‘If you take out uncovered meat and place it outside … without cover, and the cats come to eat it … whose fault is it, the cats’ or the uncovered meat’s? The uncovered meat is the problem. If she was in her room, in her home, in her hijab [the headdress worn by some Muslim women], no problem would have occurred.’

    https://www.theguardian.com/world/2006/oct/26/australia.marktran

  53. Leigh Lowe

    From the Oz. What can they do – bring them both back to life? Those two men were responsible for shooting unarmed Boers, who were obeying the British call to surrender themselves, give their parole , take the oath of allegiance to the British Crown and take no further part in the fighting. Two of them were twelve year old boys.

    I was so fucking excited when I saw the footage of Bryan Brown in front of a firing squad.
    I was more than a little disappointed when I discovered it was just a fillem.

  54. Diogenes

    There are three Sydney schools — Northern Beaches Secondary College, Normanhurst Boys’ High and Hornsby Girls’ High — where four out of five students are classified as being in the top quartile.

    At Normanhurst and Hornsby, which prides itself on its diverse multicultural population, just 1 per cent of students are considered to be in the bottom quartile.

    Well for those 3 schools …. well durrrrr !!!

    I have had a quick shufti on myschools at the local non selective primary schools looking at their ICSEA (bottm to top)
    Hornsby Heights School Distribution 6% 17% 34% 44%
    Hornsby North School Distribution 2% 8% 24% 65%
    Hornsby South chool Distribution 4% 14% 35% 47%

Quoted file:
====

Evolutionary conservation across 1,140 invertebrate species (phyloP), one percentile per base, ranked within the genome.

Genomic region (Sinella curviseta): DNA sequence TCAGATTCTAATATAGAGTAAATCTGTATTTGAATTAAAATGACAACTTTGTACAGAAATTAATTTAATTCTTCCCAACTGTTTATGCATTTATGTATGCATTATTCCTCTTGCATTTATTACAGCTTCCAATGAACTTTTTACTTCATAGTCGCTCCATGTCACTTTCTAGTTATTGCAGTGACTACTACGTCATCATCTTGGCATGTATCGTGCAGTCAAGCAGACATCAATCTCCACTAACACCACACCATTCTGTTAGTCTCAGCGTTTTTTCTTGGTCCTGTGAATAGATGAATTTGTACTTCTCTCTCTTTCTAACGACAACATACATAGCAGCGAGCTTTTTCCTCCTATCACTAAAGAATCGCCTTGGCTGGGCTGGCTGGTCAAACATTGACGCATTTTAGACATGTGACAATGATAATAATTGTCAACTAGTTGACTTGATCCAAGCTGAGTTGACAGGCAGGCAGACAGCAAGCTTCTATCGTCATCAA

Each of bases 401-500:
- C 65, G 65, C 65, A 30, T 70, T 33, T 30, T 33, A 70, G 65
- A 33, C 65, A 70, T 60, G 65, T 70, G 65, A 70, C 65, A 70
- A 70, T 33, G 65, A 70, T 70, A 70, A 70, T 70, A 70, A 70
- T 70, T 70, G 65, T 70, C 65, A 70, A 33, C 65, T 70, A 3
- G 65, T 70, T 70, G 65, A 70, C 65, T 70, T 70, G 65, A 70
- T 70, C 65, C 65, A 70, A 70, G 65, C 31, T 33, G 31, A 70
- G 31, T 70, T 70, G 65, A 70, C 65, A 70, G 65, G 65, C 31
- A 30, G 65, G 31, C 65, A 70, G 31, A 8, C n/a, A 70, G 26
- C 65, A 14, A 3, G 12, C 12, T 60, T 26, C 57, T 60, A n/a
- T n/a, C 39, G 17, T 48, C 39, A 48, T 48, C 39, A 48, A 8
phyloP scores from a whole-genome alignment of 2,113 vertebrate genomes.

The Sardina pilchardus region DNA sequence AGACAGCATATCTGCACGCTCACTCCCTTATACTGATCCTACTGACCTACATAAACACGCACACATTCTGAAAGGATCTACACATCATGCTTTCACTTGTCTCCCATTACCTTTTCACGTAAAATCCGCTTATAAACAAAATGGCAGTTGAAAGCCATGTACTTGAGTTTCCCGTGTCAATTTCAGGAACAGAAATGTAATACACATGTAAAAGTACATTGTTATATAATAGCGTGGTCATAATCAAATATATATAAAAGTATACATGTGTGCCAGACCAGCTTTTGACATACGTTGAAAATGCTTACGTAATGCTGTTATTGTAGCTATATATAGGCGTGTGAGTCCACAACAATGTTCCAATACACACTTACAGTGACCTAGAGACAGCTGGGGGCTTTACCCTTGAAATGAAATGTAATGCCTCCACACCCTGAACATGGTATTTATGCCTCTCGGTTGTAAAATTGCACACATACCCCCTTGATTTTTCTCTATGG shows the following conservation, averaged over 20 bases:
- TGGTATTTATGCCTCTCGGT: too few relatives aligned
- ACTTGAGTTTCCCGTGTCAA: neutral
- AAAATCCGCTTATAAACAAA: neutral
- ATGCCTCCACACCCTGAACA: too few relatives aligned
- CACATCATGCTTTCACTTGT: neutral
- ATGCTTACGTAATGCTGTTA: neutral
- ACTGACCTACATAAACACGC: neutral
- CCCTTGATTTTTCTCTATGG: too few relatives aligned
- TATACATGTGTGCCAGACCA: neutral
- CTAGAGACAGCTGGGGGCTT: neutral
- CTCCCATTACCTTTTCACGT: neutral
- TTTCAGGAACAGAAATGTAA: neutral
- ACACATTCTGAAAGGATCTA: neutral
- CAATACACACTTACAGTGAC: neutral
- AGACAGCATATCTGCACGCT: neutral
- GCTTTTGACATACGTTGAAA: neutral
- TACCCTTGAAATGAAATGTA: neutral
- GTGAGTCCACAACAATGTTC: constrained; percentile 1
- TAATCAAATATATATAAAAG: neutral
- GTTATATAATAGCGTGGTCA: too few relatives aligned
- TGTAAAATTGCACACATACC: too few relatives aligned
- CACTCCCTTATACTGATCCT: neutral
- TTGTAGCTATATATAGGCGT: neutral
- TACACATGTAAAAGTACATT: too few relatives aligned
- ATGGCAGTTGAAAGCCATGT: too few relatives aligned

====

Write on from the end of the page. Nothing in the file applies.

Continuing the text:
Mona Vale Public 4% 20% 34% 41% and non selective Pittwater High
    ool Distribution 8% 23% 35% 34%

  55. Boambee John

    Zulu at 1305

    From the Oz. What can they do – bring them both back to life? Those two men were responsible for shooting unarmed Boers, who were obeying the British call to surrender themselves, give their parole , take the oath of allegiance to the British Crown and take no further part in the fighting. Two of them were twelve year old boys.

    On Morant’s order, Handcock murdered a German missionary who witnessed some of the shootings and his black servant.

    Was this matter brought to the attention of aParliament?

  56. I was watching Turnbull’s speech in which he was schooling us on the ‘complexity’ of aboriginal culture and language. I said , Dad, when Cook arrived there wasn’t a single store in this land, to which Dad replied, Store? There wasn’t even a pair of pants.

  57. Mak Siccar

    None
    #2634765, posted on February 12, 2018 at 1:28 pm

    See my earlier post re establishment of a parley committee for indig recognition.

  58. johanna

    Constitutionally enshrining the body, they concluded, would require the government of the day to make its case should it decide to disband it and it would be unlikely to do so unilaterally, as John Howard did with the Aboriginal and Torres Strait Islander Commission in 2005.